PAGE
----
Mel's Healing Pilgrimage 2016

Links to the Camino de Santiago pilgrimages are on the navigation links to the right of the web page.

Wednesday, April 27, 2016

Learning & Re-learning. Re-tracing Your Footsteps

I've been re-reading and commenting on my blog postings written while walking along the Camino de Santiago in 2014. The blog postings are on this page and are also visible on the right sidebar of this web site.

I'm quite surprised at all that I was learning during that trip. Clearly, there was much to learn and absorb. There's a noticeable change in tone going from one challenge to the next. Most apparently in retrospect is the way my expectations and plans subvert and impede the movement of the Holy Spirit, as she moves me along the Camino.

And the lessons I learn and re-learn are similar to the re-tracing your footsteps on a trip. You want to think that once you've learned something, it's there, emblazoned upon your heart and mind, forever changing you. That's a wonderful aspiration and it's just not realistic. Like any journey or walk, you go astray. You wander. And you need to re-trace your footsteps to make sure you're on the right path once again.

During this review of blog posts, one day in particular - 18 months after it happened - made an impact on me. I'm referring to the post with the video I made re-creating my stop at the Cruz de Ferro.
The Cruz de Ferro is an enormous cross along the Camino. Many place objects of love at the base before continuing onward. Others like myself choose to leave a stone brought from back home. These stones are carried from hundreds or thousands of miles away in a pocket or in the backpack, representing the weight - emotional, spiritual, psychological - that holds us down, hurts us, breaks our backs. It might be a small pebble, but over the length of time and miles, we inevitably feel the pain of a boulder.

And we take this pebble and leave it at the foot of the cross. We leave it there for Christ, relieving our burden to the One who can bear it for us. It's a powerful metaphor that might be my favorite practice along the Camino Frances route to Santiago de Compostela.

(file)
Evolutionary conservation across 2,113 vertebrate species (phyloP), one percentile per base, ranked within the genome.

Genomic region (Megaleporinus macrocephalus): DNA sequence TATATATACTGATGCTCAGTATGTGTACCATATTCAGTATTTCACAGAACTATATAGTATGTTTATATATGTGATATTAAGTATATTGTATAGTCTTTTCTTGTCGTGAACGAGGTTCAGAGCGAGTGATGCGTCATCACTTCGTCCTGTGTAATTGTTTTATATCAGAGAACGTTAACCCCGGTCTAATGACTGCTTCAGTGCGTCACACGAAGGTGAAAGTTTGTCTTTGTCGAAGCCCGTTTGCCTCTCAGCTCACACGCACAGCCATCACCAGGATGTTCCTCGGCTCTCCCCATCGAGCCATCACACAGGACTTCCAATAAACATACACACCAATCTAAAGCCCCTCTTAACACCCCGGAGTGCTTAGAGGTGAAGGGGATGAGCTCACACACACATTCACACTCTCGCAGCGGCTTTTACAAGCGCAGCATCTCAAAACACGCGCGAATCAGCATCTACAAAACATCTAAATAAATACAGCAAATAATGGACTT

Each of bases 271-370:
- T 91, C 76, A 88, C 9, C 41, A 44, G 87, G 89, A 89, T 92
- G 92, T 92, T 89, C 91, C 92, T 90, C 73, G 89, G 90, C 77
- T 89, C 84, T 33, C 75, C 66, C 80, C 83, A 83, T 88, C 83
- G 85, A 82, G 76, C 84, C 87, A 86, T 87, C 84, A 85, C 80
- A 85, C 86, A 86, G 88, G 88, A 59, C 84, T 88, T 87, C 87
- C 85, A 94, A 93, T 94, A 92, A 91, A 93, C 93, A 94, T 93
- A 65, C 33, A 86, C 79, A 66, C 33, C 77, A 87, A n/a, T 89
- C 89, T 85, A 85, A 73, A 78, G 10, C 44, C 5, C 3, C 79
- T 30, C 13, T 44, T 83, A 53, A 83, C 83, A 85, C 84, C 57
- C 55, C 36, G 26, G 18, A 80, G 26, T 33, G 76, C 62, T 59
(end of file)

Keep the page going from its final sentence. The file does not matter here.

I am truly wrecked re-reading that blog posting. I filmed via re-enactment a video that you can still watch. But what moves me is what I did. I admitted without any hesitation that the re-enactment was a sanitized moment of my personal act... where I could be strong, where I wouldn't be crying.

But I did cry. I sobbed, gasping for air. My stone represented the pain I carried from my divorce, and how I still felt it weighing upon me, even in re-marriage. It represented the poor choices I've made through my life, the impediments to healing, and the fears of intimacy.

I didn't film that intimate moment as it actually happened because I wanted to be seen more composed. Distilled. Strong.

I'll be frank here. This is singularly the area I'm most focused right now. I'm trying to stay "in the moment", always with a knowledge and acceptance of my authentic self. If I grow weak, if I mourn, if I cry out, if I fall to my knees in humility, I need to accept that this is ok. That there's no need for a mask. That I must be something more than I am. To be something other than myself is to reject the authentic self that theologians like Thomas Merton have described. That Christ wanted us to discover.

And any false self that we put forth only makes it harder for us to see, live with, and move towards the God of love.

I'm thinking that when I return on this Camino of Healing, I will again have a stone that I will have carried all the way from here. I will lay down the burdens of all who walk with me in that new stone. But there's something else I must do when I put down those burdens.

I'm bringing a stone from the Grand Canyon during a visit last month. I FELT and GRASPED that I was in a thin space, closer to a divine indescribable world that I imagine the Native Americans felt in that never-ending valley. I will place this sacred stone down for others...

And that something else I must do?... I will place it for me. For my weaknesses, for my pains, for my tears. Leave it out there in public for all to see. No masking. No re-creation. No false bravado.

For I do have fears when taking this journey. I'm noticing that I downplay my fears when talking with people. So here they are.

It's 600 miles from Lourdes to Santiago de Compostela. I can do the walking, as I walk long distances every week. Yet, I've got long-term health considerations that are genetic and of my own doing. I wonder if my hypertension will finally get to me. I wonder if, as I've read in news accounts, I will have a sugar level issue that exacerbates my borderline diabetes. I fear the rain, which along with my falls to the ground, brought on blisters. I fear the threat of bedbugs, even though I didn't see any. I fear heatstroke. I fear backaches. I fear being away from work. I fear being away from Stephen for a whole month until he meets me in Leon. I fear and yet I don't talk about those fears.

I will have walked 450 miles by the time I get to the Cruz de Ferro, carrying this stone, this rock that represents a bundle of anxiety that I knowingly and unknowingly carry with me.

And I'll leave that stone there, in the rain, in the sun, in the wind, in the dark, in the hail, in the public for all to see... There... at the foot of the cross.